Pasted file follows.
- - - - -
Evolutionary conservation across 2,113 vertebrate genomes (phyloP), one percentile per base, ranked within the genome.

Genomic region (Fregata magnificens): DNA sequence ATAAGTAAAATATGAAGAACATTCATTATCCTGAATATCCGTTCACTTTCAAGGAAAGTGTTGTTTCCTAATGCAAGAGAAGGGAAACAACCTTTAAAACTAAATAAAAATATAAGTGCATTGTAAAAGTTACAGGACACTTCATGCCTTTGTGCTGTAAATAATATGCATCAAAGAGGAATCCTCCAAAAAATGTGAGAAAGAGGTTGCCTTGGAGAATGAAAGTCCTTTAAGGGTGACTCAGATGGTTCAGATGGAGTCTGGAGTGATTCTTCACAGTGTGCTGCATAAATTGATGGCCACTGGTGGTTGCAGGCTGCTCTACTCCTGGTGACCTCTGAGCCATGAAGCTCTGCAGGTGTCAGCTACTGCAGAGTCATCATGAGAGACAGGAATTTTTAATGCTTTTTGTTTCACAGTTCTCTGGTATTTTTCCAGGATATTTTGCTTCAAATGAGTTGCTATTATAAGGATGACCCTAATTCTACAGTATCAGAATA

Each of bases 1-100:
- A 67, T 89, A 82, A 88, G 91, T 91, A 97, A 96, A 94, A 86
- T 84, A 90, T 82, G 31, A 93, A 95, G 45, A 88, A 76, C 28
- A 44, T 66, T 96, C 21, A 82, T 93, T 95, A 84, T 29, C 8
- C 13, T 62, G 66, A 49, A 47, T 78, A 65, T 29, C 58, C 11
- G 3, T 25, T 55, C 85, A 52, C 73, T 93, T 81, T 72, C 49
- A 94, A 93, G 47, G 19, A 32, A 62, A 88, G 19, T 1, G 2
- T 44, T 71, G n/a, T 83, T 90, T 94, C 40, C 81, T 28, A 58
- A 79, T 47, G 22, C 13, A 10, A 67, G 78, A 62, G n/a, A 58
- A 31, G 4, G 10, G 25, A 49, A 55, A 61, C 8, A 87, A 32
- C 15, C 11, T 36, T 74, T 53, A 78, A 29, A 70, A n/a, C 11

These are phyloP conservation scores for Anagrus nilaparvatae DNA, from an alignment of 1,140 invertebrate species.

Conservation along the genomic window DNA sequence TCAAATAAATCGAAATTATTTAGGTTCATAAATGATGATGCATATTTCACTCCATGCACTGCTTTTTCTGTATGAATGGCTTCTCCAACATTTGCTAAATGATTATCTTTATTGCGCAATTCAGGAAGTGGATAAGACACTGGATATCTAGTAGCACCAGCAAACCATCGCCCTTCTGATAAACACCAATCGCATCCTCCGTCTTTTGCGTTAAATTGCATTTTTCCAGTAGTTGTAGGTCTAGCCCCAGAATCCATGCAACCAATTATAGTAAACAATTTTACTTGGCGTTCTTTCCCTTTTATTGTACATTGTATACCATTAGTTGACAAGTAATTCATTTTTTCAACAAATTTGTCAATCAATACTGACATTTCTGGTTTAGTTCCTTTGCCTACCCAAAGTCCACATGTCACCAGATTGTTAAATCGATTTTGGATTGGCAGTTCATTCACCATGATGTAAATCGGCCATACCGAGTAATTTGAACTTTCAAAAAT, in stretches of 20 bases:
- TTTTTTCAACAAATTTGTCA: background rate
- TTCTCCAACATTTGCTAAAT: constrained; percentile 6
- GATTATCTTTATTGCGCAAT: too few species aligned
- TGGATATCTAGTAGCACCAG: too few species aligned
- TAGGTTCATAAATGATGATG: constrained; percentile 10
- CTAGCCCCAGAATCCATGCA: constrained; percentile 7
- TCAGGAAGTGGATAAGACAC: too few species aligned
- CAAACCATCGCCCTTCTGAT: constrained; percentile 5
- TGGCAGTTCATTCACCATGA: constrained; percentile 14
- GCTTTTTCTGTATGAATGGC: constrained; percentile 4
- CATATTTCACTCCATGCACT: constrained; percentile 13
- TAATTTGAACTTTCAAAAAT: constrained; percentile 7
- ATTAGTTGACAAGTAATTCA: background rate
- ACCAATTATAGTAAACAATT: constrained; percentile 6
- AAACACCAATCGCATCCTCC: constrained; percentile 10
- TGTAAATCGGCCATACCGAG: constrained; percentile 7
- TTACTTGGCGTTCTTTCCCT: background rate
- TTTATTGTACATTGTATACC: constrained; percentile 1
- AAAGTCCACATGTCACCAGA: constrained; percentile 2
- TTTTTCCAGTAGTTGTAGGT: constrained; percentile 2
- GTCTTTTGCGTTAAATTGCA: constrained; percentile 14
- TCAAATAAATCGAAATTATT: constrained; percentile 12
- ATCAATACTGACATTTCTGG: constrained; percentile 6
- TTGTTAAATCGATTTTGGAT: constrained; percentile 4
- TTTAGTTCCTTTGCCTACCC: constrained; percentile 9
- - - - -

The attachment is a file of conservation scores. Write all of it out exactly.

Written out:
Evolutionary conservation across 2,113 vertebrate genomes (phyloP), one percentile per base, ranked within the genome.

Genomic region (Fregata magnificens): DNA sequence ATAAGTAAAATATGAAGAACATTCATTATCCTGAATATCCGTTCACTTTCAAGGAAAGTGTTGTTTCCTAATGCAAGAGAAGGGAAACAACCTTTAAAACTAAATAAAAATATAAGTGCATTGTAAAAGTTACAGGACACTTCATGCCTTTGTGCTGTAAATAATATGCATCAAAGAGGAATCCTCCAAAAAATGTGAGAAAGAGGTTGCCTTGGAGAATGAAAGTCCTTTAAGGGTGACTCAGATGGTTCAGATGGAGTCTGGAGTGATTCTTCACAGTGTGCTGCATAAATTGATGGCCACTGGTGGTTGCAGGCTGCTCTACTCCTGGTGACCTCTGAGCCATGAAGCTCTGCAGGTGTCAGCTACTGCAGAGTCATCATGAGAGACAGGAATTTTTAATGCTTTTTGTTTCACAGTTCTCTGGTATTTTTCCAGGATATTTTGCTTCAAATGAGTTGCTATTATAAGGATGACCCTAATTCTACAGTATCAGAATA

Each of bases 1-100:
- A 67, T 89, A 82, A 88, G 91, T 91, A 97, A 96, A 94, A 86
- T 84, A 90, T 82, G 31, A 93, A 95, G 45, A 88, A 76, C 28
- A 44, T 66, T 96, C 21, A 82, T 93, T 95, A 84, T 29, C 8
- C 13, T 62, G 66, A 49, A 47, T 78, A 65, T 29, C 58, C 11
- G 3, T 25, T 55, C 85, A 52, C 73, T 93, T 81, T 72, C 49
- A 94, A 93, G 47, G 19, A 32, A 62, A 88, G 19, T 1, G 2
- T 44, T 71, G n/a, T 83, T 90, T 94, C 40, C 81, T 28, A 58
- A 79, T 47, G 22, C 13, A 10, A 67, G 78, A 62, G n/a, A 58
- A 31, G 4, G 10, G 25, A 49, A 55, A 61, C 8, A 87, A 32
- C 15, C 11, T 36, T 74, T 53, A 78, A 29, A 70, A n/a, C 11

These are phyloP conservation scores for Anagrus nilaparvatae DNA, from an alignment of 1,140 invertebrate species.

Conservation along the genomic window DNA sequence TCAAATAAATCGAAATTATTTAGGTTCATAAATGATGATGCATATTTCACTCCATGCACTGCTTTTTCTGTATGAATGGCTTCTCCAACATTTGCTAAATGATTATCTTTATTGCGCAATTCAGGAAGTGGATAAGACACTGGATATCTAGTAGCACCAGCAAACCATCGCCCTTCTGATAAACACCAATCGCATCCTCCGTCTTTTGCGTTAAATTGCATTTTTCCAGTAGTTGTAGGTCTAGCCCCAGAATCCATGCAACCAATTATAGTAAACAATTTTACTTGGCGTTCTTTCCCTTTTATTGTACATTGTATACCATTAGTTGACAAGTAATTCATTTTTTCAACAAATTTGTCAATCAATACTGACATTTCTGGTTTAGTTCCTTTGCCTACCCAAAGTCCACATGTCACCAGATTGTTAAATCGATTTTGGATTGGCAGTTCATTCACCATGATGTAAATCGGCCATACCGAGTAATTTGAACTTTCAAAAAT, in stretches of 20 bases:
- TTTTTTCAACAAATTTGTCA: background rate
- TTCTCCAACATTTGCTAAAT: constrained; percentile 6
- GATTATCTTTATTGCGCAAT: too few species aligned
- TGGATATCTAGTAGCACCAG: too few species aligned
- TAGGTTCATAAATGATGATG: constrained; percentile 10
- CTAGCCCCAGAATCCATGCA: constrained; percentile 7
- TCAGGAAGTGGATAAGACAC: too few species aligned
- CAAACCATCGCCCTTCTGAT: constrained; percentile 5
- TGGCAGTTCATTCACCATGA: constrained; percentile 14
- GCTTTTTCTGTATGAATGGC: constrained; percentile 4
- CATATTTCACTCCATGCACT: constrained; percentile 13
- TAATTTGAACTTTCAAAAAT: constrained; percentile 7
- ATTAGTTGACAAGTAATTCA: background rate
- ACCAATTATAGTAAACAATT: constrained; percentile 6
- AAACACCAATCGCATCCTCC: constrained; percentile 10
- TGTAAATCGGCCATACCGAG: constrained; percentile 7
- TTACTTGGCGTTCTTTCCCT: background rate
- TTTATTGTACATTGTATACC: constrained; percentile 1
- AAAGTCCACATGTCACCAGA: constrained; percentile 2
- TTTTTCCAGTAGTTGTAGGT: constrained; percentile 2
- GTCTTTTGCGTTAAATTGCA: constrained; percentile 14
- TCAAATAAATCGAAATTATT: constrained; percentile 12
- ATCAATACTGACATTTCTGG: constrained; percentile 6
- TTGTTAAATCGATTTTGGAT: constrained; percentile 4
- TTTAGTTCCTTTGCCTACCC: constrained; percentile 9